Reducing start-up costs for new firms: The double dividend on the labor market
Starting a firm with expansive potential is an option for educated and high-skilled workers. If there are labor market frictions, this additional option can be seen as reducing the chances of ending up in a low-wage job and hence increases the incentives for education. We show within a matching model that reducing the start-up costs for new firms results in higher take-up rates of education. It also leads, through a thick-market externality, to higher rates of job creation for high-skilled labor as well as average match productivity. We provide empirical evidence to support our argument.
Impact and interest:
Citation counts are sourced monthly from and citation databases.
These databases contain citations from different subsets of available publications and different time periods and thus the citation count from each is usually different. Some works are not in either database and no count is displayed. Scopus includes citations from articles published in 1996 onwards, and Web of Science® generally from 1980 onwards.
Citations counts from theindexing service can be viewed at the linked Google Scholar™ search.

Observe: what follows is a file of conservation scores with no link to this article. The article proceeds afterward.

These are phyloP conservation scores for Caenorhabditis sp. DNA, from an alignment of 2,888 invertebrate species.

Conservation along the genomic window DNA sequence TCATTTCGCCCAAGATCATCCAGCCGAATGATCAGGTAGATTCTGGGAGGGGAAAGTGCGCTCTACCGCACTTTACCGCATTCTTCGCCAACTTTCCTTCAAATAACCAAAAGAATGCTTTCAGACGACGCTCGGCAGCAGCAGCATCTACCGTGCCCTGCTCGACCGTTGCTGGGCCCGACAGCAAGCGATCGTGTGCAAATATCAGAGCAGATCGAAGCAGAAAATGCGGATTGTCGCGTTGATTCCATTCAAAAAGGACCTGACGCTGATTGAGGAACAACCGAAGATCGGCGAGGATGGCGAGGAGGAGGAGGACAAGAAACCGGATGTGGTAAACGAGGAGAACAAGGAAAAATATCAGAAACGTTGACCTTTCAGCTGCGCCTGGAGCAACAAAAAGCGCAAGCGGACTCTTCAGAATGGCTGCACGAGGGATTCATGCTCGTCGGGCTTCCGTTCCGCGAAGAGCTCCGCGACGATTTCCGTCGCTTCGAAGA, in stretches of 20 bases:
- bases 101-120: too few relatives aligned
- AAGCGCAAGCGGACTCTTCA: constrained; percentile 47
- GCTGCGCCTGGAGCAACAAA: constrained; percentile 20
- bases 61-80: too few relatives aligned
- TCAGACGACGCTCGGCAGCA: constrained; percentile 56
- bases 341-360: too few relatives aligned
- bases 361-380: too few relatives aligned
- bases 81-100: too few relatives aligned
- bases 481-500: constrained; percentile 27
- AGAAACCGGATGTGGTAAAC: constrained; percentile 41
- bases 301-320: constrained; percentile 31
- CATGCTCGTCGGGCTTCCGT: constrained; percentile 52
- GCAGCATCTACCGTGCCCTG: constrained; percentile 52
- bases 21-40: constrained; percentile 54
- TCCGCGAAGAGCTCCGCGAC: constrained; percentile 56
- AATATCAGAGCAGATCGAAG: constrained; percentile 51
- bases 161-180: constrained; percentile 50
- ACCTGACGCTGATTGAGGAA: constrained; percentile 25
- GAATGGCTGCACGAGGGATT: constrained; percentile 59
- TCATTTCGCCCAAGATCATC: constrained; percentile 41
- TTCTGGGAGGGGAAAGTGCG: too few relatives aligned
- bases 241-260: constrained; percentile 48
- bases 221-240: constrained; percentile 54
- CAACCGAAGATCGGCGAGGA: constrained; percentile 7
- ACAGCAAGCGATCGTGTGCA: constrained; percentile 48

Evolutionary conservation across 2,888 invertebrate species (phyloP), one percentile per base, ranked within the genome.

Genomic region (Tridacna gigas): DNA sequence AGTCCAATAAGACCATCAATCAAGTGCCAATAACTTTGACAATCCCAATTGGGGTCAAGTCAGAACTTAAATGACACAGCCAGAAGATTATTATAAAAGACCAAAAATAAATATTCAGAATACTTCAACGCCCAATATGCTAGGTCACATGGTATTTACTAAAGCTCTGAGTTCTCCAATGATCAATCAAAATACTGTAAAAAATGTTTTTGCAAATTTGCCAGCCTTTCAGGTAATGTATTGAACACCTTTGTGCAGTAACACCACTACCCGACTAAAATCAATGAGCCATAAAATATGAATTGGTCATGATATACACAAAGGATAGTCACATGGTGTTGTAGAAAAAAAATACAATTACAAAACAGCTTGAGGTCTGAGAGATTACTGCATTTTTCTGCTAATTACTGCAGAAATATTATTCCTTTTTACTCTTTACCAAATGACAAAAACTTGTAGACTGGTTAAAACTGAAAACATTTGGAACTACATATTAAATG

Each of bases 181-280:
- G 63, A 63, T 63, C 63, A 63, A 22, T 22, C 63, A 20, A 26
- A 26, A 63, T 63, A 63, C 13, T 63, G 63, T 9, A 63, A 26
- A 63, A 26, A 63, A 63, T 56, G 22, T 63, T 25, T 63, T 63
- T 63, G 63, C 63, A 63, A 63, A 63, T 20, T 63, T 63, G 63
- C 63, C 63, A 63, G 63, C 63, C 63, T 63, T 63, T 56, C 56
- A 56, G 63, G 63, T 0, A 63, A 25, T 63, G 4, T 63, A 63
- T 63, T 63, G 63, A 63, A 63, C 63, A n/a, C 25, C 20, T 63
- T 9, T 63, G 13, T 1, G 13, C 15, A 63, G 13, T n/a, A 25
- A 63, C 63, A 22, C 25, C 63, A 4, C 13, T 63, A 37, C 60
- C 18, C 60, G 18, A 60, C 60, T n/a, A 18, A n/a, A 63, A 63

|Item Type:||Journal Article|
|Additional Information:||For more information, please refer to the journal's website (see hypertext link) or contact the author. Author contact details: firstname.lastname@example.org|
|Keywords:||Matching, Education, Start, up costs, Venture capital|
|Subjects:||Australian and New Zealand Standard Research Classification > ECONOMICS (140000)|
|Divisions:||Current > QUT Faculties and Divisions > QUT Business School|
|Copyright Owner:||Copyright 2006 Blackwell Publishing|
|Copyright Statement:||The definitive version is available at www.blackwell-synergy.com|
|Deposited On:||13 Jul 2007|
|Last Modified:||24 Apr 2015 02:06|
Repository Staff Only: item control page